When Bad things Happen to Good People. As a Driven Leaf. The Lonely Man of Faith. God Was in This Place and I, i Did Not Know. The Jewish Catalog. The Chosen and My Name is Asher Lev. Jewish Meditation: A Practical Guide.
Flummoxed by the commonality between these titles? All were written by rabbis.
As someone who learned much from these books, as well as others, I want to know: Is there a way to create more of them? Who is the Harold Kushner or the Chaim Potok or the Milton Steinberg of today? Is there another Joseph Soloveitchik or Lawrence Kushner trying to write, but not quite sure if she can?
In an effort to begin to answer this question, the Jewish Book Council put together a program to encourage more rabbis to write. Well Published Rabbi, part of JBC’s Jewish Writers’ Seminar, was a chance for rabbis of varied backgrounds and interests to come together and discuss strategies for writing and getting published.
For a few hours, rabbis of myriad backgrounds listened to presentations on self-publishing and mainstream publishing, how to write a query letter and how to promote their own expertise.
A Lubavitch rabbi who wants to write a novel dramatizing the ethical issues around slaughter sat with a Reform rabbi who is working on a book about how to choose a synagogue. A rabbi writing a commentary for his denomination sat with one writing her own Haggadah for people with disabilities. A Modern Orthodox and a Reform rabbi presented their perspectives to the group.
As the organizer of this session, I felt a profound sense of holiness. The word for holiness in Hebrew, kadosh, literally means to set aside. In this context, the setting aside was both setting aside time to consider the work of writing and publication, and setting aside the many differences between the rabbis in the room.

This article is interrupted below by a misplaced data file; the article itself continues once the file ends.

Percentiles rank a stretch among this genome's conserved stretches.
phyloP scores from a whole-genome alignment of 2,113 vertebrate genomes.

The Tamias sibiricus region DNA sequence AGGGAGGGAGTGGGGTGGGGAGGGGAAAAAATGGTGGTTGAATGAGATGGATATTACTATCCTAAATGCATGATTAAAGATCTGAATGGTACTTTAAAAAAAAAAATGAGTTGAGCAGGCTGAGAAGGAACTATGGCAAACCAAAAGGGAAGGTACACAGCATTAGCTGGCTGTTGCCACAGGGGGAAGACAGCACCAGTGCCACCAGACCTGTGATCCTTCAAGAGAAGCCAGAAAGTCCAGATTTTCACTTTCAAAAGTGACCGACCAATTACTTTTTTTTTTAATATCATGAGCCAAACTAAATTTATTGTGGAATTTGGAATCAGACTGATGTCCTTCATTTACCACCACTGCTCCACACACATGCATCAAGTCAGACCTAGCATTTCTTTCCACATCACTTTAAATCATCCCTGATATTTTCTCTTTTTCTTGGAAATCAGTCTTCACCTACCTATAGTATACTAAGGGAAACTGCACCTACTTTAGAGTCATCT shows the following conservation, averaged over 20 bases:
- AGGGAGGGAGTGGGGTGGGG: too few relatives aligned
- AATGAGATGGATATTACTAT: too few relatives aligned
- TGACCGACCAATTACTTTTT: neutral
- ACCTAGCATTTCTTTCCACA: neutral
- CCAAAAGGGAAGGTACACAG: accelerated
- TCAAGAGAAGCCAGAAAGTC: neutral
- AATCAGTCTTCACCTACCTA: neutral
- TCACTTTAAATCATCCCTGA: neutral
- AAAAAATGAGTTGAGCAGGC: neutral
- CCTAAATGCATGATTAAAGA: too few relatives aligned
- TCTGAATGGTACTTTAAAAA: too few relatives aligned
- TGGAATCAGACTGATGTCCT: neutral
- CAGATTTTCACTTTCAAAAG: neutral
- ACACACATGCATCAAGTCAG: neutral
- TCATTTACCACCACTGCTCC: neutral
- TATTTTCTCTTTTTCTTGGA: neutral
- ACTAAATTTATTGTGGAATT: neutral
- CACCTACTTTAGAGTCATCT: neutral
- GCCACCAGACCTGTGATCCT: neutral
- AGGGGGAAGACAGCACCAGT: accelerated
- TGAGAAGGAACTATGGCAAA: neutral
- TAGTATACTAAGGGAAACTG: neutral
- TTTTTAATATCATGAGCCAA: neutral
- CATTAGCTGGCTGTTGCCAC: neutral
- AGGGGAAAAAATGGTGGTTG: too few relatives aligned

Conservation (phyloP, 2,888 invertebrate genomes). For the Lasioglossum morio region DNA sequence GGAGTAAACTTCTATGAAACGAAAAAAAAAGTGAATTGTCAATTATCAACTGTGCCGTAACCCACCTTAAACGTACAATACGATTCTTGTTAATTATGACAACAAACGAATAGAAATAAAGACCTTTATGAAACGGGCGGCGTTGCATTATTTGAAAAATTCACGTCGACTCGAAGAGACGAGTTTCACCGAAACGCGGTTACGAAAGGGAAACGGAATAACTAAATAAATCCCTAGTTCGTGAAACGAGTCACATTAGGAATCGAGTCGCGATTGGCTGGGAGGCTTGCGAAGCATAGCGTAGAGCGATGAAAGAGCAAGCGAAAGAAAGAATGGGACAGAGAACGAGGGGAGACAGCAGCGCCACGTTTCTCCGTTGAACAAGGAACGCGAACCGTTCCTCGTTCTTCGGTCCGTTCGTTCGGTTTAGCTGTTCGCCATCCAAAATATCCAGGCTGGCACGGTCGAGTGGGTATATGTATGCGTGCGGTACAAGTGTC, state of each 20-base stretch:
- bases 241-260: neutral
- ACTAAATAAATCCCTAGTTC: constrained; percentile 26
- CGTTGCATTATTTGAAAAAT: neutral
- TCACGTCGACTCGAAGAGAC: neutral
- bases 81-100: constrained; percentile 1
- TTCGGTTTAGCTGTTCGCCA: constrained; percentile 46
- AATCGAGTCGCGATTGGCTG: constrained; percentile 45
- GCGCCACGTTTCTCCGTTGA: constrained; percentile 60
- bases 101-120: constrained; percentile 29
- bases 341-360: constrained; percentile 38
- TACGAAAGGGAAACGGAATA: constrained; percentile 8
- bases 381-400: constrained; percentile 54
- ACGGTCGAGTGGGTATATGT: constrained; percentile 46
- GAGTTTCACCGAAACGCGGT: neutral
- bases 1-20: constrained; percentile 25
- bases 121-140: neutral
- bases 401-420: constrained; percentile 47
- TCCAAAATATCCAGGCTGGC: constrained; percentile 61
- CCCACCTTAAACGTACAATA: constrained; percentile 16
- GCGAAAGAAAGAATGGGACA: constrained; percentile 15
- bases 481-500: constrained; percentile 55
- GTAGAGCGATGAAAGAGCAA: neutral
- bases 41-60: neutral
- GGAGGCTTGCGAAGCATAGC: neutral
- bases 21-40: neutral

I don’t think I’ve ever been in a forum where people with such different ideologies and worldviews set their differences aside to focus on what brought them together, and how they might learn from each other. All of those present in the room were engaged in the same struggles — how to value one’s ideas and work enough to dedicate their time to the enterprise of publishing a book; how to best convey the Jewish wisdom accumulated both over years of counseling others and from study of Jewish texts; how to write with a style and passion that is both compelling and consequential.
It was a pleasure to present a session with Rabbi Barry Schwartz of the Jewish Publication Society, the author of a number of books himself, most recently Path of the Prophets: The Ethics-Driven Life. Schwartz inspired the group by sharing that the Jewish Publication Society counted 26 congregational rabbis among its current roster of authors, as well as by sharing some of his own experiences as a playwright and author of books for children and adults.
The “wizarding rabbi,” Moshe Rosenberg, shared the work that went into the self-publishing success he achieved with his Unofficial Hogwarts Haggadah. In a humorous PowerPoint, he illustrated that even when publishers don’t like taking risks, it is possible to write and publicize your work. How? In the words of Rosenberg, by “dressing your sermons in wizarding robes.” Magic is not something everyone can do, but it was enchanting to have a true sorcerer conjure up a bit of it for the group.
As the organizer, the main takeaway that I hope participants grasped is that as rabbis and writers, they have a particular expertise and wisdom that can and should be shared with an audience larger than those in their own congregations. The books I opened with have had — and continue to have — a lingering impact on the minds and hearts of readers. I’m hoping this is the first of many Well Published Rabbi sessions that will help create new titles that have the same intense impact on readers as their predecessors.
Beth Kissileff is in the process of fundraising and writing grants to develop a program to assist rabbis of all denominations with writing and publishing books. Kissileff is a rabbinic spouse and author of the novel Questioning Return as well as editor of the anthology Reading Genesis: Beginings.